Here is an excerpt:
“Something about Narcissa Whitman drew me in when I saw the book on my grandmother’s shelf this time. She was the first Caucasian woman (so say the history books) to cross the Rocky Mountains, the first white woman to give birth to a white baby on the frontier (same history books). A missionary killed by the people she aimed to convert – her death, some say, changing the course of the settling of the West….
….She was shaping up to be my ideal nemesis in the way she believed the land was hers to take, in her insistence that she alone held the one and only path to God. Putting an end to an entire culture was justified in Narcissa’s mind as long as it was done in the name of Progress and Providence. I would let myself despise her for that squirt of narrow-mindedness and her proclivity to judge, even while managing to ignore my own such propensities. So what if she was trapped in others’ expectations – her mother’s, and later her husband’s, and also her time’s and her church’s? I wouldn’t forgive her for building a good part of her cage.” – I Am a Stranger Here Myself, by Debra Gwartney
The Book of Help: A Memoir in Remedies,by Megan Griswold
“And now it’s after one a.m. and I get a phone call from Tim. He tells me he is in jail.
….I have just picked him up….We had started driving south on I-5 to get his car. After he’d directed me to keep driving past the route home, I’d asked, ‘I thought it all happened right before our turnoff. Why are we heading way down here?’
Megan’s life life was never the same after the unfolding of a personal debacle in her marriage. To cope, Megan, a true New Age child of the West Coast, experimented with and/or recalled her history with these and other remedies:
EST Children’s Training
Camping with the Chilean Military
International Wilderness Training Course
Classical Five Element Licentiate (Acupuncture School)
Vipassana Meditation Retreat (I’ve done this!)
A Selective Serotonin Reuptake Inhibitor (SSRI)
Drinking Hoasca with the União do Vegetal
Megan’s voice in The Book of Help is comic, over-the-top, vulnerable, and honest. She doesn’t hold back, at all. I think you’ll either love her writing, or you’ll put the book down after the first chapter or two – she’s not for everyone.
I stuck it out and became quite taken by her story.
The following excerpt is near the memoir’s conclusion. Megan’s mother is losing her memory and approaching the end of her life; Megan is calmer, more mature, and has attained a measure of peace. I love this particular passage because it evokes a favorite Mary Oliver poem:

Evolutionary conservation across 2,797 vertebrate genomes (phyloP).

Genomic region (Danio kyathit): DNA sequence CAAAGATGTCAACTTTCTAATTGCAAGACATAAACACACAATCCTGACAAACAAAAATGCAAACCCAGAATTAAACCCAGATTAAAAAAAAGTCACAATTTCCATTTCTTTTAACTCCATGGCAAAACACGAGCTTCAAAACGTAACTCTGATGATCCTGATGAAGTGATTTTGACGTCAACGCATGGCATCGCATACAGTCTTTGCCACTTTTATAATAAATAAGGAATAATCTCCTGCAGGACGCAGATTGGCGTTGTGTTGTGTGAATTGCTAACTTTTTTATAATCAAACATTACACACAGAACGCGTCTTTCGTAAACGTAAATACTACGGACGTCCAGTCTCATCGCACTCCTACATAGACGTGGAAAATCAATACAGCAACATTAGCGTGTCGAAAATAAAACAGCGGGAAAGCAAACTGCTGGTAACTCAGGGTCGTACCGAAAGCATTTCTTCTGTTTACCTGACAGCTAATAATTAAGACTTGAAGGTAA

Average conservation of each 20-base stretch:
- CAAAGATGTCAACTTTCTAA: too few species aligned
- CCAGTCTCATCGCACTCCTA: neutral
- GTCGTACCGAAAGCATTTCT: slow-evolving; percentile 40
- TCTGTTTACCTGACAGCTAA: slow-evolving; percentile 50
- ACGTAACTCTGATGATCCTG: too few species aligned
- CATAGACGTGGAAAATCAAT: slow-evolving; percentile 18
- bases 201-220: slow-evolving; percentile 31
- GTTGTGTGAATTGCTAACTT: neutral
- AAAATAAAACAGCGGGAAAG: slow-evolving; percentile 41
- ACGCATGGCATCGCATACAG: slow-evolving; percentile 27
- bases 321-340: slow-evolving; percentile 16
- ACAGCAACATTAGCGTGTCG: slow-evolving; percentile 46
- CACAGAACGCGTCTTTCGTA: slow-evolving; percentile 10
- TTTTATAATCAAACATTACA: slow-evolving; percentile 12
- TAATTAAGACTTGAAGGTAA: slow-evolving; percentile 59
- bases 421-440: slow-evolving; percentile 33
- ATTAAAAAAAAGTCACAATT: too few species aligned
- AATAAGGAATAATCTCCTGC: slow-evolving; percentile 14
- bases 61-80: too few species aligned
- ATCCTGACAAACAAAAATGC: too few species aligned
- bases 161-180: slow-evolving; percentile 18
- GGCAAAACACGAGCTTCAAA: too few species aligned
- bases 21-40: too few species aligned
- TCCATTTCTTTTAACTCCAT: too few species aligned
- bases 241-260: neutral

“I close each night by reading Mary Oliver. Mom’s favorite poet. Because of her memory, she won’t remember that I read “Wild Geese” last night or the night before that or the night before that. But I have. And I will read this poem again tomorrow. We will read of the geese and their skyward return. Of all the landscapes we must move through to reach home.
I board the plane. As it takes off, we lift out of Seattle’s gray cloud bank and hover far above the city’s clouds, now flooded in sunshine. I can’t really explain it, but amid the sunshine, I feel somehow turned toward life in a way I don’t remember ever feeling. None of what happened here is good news, but I feel touched by the fleeting nature of what I hold dear. I just want to eat up everything I can while I am still here. I want to eat big meals, run long distances, and have a really good laugh. I act on the urge to ring up people I haven’t spoken to in ages. Life is calling to me stronger than ever. Like wild geese.”
Wild Honey, Tough Salt, by Kim Stafford
Oregon’s poet laureate, Kim Stafford, knows how to gather kindred spirits together to celebrate poetry and life, and he has a devoted following in Sisters.
Kim read to us from his new collection, Wild Honey, Tough Salt. I found “Citizen of Dark Times,” especially resonant given all that has been in the news lately. (Garrison Keillor read this poem on The Writer’s Almanac recently – follow the link in my previous sentence and scroll to the second half of the recording.)
Given these dark times, we can “live as if in the early days of a better nation,” Stafford advised.
He suggested we write about daily happenings. Stafford’s writing practice makes him more optimistic, because “something is growing.” A writing practice is restorative, he says. “The spirit of what you want will come to you.”
Write a draft with promise. Then, your second genius will come as you revise.
A few days after the Sisters Festival of Books, this brand new poem appeared on Kim’s Facebook page:
Sisters Book Festival
Writer, rise from your writing desk,
and step forth from your solitary cell.
Reader, rise from your reading chair,
to throng in grand reunion.
It’s really a festival of shining eyes,
a story fire we gather round.
It’s a voice as pure as a mountain spring,
a stanza landmark we reckon by.
How is this magic done? Page by page,
we season summer into fall, and
word by word we bud
winter into spring.
Books winnow trouble into truth,
and distill sorrow into song. So come,
friends, and be a village lost
in bookish revelry.
I think the Sisters Festival of Books has made a fine beginning.
Here are some images from a central Oregon autumn: